Increased death risks

Health Minister Terrence Deyal­singh said the decision to roll back on recreational sports came after consultation with the Prime Minister, National Security Ministry and CMO.

He said numbers have exceeded the ­limit of 22 people for sporting activities.

“The after-game lime is becoming dangerous, where food and drink start to come out and people are congregating without mask wearing,” he said.

This measure, he said, will not affect the training of the national and international teams for events such as Concacaf, World Cup and Olympics.

The minister said everything else remains normal. “You are free to come and go, but we are urging caution,” he said.

He said T&T needs to go back to the discipline exhibited in the past five months up into February this year.

Deyalsingh said people of this country seem to have decreased their vigilance and think they have beaten the virus.

He expressed concern that the spread is now inter-county.

The ministry, he said, is concerned about this recent trend in high numbers which have not been seen since last year.

Deyalsingh said if those numbers are extrapolated into the future without doing something now, the situation is going to become “untenable”, in that cases are going to mount to hundreds.

He said the country also risks increased deaths and more hospitalisation of people.

He appealed for vigilance during the Easter weekend, and urged people to not have a “big lime” at home and in public.

The minister noted other countries that are battling Covid waves are taking harsh measures to protect their populations.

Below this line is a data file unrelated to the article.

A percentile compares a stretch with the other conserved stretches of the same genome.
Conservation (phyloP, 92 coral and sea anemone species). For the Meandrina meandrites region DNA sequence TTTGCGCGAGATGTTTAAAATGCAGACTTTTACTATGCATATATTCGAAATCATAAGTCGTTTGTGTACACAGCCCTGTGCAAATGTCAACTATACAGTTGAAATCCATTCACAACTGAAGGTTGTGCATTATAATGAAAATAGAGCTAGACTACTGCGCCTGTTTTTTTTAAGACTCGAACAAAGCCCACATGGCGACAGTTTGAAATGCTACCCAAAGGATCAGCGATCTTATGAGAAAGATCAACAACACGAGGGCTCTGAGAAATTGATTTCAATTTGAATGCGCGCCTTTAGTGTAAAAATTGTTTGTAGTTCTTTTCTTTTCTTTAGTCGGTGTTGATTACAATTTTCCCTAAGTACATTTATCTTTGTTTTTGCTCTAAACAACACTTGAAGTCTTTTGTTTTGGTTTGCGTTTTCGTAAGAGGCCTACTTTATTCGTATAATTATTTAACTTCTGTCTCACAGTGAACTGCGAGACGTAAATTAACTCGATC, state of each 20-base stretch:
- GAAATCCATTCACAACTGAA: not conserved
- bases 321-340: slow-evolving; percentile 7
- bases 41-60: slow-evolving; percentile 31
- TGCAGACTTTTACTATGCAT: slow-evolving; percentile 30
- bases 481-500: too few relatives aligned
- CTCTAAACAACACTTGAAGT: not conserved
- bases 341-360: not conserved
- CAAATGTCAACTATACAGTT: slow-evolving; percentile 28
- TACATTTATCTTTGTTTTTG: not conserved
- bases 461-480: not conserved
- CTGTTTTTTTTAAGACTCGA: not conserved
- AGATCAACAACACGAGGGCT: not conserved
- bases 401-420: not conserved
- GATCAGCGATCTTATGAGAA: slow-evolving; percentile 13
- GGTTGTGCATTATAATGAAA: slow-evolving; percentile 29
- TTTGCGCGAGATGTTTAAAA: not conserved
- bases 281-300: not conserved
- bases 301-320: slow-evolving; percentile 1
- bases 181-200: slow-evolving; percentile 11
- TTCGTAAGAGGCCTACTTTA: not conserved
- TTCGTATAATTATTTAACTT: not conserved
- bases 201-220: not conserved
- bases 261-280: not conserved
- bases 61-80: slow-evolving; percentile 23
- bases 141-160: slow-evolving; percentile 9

Trinidad and Tobago is now under a state of emergency.

A curfew is also in effect, requiring citizens to stay in their homes between the hours of 9 p.m. and 5 a.m., with exceptions made for essential workers.

Prime Minister Dr Keith Rowley announced the measures yesterday, one day after the business community called for an state of emergency and curfew to be implemented in an effort to bring the Covid-19 case count under control.

Trinidad and Tobago is now at the height of the spike.

That spike, says Chief Medical Officer (CMO) Dr Roshan Parasram, is T&T’s deadliest third wave of Covid-19.

He predicts that it’s going to get worse before it gets better.

Young people are most hesitant about taking the Covid-19 vaccine, while those aged 65 and older are more likely than any other age group to express interest in getting it.

This is according to data of a 2021 Consumer Economic Study (CES) conducted by Market Facts & Opinions (2000) Ltd (MFO) over the period April 14 to May 3, 2021.

Respondents were asked to indicate their perceptions of the Covid-19 vaccine, and whether they were prepared to be vaccinated.

The parallel healthcare system is at near capacity, even as hundreds of new Covid-19 cases are being reported daily.

Speaking at a news conference yesterday, Dr Maryam Abdool-Richards, Principal Medical Officer, Institutions, noted that more people are being admitted to hospital daily than those being discharged.